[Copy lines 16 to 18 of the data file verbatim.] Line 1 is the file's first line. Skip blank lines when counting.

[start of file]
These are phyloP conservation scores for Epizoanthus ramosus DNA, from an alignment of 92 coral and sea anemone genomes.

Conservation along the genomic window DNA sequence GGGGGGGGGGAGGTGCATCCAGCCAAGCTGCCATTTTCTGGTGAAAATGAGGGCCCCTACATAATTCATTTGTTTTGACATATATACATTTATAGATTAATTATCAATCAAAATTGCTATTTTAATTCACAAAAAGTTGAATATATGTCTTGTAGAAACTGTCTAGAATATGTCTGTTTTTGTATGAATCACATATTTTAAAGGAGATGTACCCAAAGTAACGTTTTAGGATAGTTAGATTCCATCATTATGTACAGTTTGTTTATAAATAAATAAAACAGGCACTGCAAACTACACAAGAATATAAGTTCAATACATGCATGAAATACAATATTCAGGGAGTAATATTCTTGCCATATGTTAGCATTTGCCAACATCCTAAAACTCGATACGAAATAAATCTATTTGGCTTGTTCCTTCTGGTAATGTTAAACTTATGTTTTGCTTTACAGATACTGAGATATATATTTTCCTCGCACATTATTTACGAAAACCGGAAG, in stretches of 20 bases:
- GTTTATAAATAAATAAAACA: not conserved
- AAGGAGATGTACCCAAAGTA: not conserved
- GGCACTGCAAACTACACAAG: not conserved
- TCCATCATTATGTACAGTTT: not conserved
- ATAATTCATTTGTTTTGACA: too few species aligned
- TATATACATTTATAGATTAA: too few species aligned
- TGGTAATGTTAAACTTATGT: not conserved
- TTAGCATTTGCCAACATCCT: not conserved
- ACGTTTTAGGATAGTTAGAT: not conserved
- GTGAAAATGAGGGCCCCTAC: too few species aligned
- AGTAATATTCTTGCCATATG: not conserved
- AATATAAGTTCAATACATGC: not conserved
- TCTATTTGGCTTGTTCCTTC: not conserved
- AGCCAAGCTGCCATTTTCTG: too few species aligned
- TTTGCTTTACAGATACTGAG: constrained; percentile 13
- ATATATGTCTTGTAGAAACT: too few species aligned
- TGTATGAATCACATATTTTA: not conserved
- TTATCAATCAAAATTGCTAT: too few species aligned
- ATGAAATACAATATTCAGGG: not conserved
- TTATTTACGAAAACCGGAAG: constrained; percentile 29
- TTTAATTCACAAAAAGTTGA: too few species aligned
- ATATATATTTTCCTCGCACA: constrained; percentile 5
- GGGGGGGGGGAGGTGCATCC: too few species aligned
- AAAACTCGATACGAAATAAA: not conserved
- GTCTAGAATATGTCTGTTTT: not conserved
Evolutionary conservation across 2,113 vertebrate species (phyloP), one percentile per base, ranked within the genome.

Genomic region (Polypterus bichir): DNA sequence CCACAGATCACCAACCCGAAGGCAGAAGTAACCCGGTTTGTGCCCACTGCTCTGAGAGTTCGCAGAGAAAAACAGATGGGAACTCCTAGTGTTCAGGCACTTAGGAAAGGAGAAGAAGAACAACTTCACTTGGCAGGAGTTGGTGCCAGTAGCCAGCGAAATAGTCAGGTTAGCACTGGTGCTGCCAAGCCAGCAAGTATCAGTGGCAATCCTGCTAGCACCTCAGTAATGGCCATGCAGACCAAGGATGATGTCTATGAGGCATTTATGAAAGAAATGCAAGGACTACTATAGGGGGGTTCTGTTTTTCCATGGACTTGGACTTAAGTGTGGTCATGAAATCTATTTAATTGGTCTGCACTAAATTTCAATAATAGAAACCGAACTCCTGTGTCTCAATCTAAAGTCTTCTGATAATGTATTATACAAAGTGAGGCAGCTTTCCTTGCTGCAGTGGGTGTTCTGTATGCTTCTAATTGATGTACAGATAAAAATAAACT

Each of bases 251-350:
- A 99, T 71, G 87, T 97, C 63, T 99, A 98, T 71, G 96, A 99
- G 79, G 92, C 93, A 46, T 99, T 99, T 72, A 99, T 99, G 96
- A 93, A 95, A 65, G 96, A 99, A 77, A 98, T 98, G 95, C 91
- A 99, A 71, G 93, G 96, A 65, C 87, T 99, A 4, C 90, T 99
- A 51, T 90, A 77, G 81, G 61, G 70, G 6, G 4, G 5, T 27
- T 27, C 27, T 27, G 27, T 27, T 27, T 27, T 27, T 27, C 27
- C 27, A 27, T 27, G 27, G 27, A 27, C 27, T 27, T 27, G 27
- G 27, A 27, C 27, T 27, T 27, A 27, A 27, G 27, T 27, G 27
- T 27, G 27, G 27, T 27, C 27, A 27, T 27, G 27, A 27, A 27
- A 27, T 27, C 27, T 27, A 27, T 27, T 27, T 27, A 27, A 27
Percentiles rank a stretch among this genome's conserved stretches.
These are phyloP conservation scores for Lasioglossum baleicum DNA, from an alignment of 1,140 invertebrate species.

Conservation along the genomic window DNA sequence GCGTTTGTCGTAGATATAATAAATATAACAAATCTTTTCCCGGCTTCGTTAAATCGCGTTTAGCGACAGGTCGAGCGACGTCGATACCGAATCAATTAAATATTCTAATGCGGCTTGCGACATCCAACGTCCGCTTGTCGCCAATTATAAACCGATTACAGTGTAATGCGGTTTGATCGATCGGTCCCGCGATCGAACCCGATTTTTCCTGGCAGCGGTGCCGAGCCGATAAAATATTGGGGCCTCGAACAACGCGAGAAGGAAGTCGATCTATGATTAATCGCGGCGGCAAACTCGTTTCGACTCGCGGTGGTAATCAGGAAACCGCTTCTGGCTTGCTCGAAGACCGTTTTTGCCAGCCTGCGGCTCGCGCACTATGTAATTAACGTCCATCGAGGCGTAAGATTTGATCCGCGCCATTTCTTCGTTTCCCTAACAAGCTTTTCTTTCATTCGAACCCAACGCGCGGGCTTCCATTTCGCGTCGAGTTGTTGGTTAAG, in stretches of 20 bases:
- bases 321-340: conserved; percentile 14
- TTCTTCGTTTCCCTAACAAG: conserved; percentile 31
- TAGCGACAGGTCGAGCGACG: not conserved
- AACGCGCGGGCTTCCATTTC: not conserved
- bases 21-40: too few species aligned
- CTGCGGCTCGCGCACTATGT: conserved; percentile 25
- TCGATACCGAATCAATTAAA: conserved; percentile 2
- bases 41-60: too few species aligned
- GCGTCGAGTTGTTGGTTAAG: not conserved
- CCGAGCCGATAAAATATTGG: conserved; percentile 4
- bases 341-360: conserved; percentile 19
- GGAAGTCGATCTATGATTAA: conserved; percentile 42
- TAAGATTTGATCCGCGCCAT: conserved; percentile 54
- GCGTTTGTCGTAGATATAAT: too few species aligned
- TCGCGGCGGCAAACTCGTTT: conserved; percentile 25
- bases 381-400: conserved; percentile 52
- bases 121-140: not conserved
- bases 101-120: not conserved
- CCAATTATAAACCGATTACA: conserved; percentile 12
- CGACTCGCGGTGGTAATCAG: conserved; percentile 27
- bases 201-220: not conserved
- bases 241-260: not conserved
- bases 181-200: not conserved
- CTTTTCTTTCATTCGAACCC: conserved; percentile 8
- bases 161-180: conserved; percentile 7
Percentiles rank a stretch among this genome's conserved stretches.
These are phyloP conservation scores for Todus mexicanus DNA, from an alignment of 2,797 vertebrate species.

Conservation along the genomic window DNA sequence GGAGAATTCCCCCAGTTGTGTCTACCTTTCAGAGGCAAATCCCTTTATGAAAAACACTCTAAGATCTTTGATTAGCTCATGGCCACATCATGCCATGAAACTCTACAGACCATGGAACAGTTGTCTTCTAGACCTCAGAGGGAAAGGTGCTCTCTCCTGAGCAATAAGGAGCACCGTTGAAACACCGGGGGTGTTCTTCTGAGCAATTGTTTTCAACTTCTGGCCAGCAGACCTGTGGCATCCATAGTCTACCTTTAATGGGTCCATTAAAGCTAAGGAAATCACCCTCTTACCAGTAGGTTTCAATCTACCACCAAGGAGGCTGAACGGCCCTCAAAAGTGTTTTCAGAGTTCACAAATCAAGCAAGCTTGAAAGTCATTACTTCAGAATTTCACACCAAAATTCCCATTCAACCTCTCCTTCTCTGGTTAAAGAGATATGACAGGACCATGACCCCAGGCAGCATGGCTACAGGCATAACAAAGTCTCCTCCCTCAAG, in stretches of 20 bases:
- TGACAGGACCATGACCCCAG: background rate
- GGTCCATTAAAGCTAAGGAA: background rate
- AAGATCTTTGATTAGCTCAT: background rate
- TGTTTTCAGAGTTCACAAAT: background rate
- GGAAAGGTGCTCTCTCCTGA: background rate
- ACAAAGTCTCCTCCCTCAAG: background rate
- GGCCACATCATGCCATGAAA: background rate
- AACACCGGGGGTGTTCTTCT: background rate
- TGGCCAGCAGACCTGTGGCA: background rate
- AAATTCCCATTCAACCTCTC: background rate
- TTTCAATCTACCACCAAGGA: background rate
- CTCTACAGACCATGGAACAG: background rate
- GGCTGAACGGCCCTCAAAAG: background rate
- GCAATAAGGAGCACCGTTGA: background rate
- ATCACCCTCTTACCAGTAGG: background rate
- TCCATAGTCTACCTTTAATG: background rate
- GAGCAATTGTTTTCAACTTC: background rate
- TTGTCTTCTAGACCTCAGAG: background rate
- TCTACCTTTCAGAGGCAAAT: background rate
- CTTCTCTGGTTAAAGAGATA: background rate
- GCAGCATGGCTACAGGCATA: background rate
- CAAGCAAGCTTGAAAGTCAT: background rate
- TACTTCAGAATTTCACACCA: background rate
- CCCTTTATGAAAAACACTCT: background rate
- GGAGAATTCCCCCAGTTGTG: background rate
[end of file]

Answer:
- AGCCAAGCTGCCATTTTCTG: too few species aligned
- TTTGCTTTACAGATACTGAG: constrained; percentile 13
- ATATATGTCTTGTAGAAACT: too few species aligned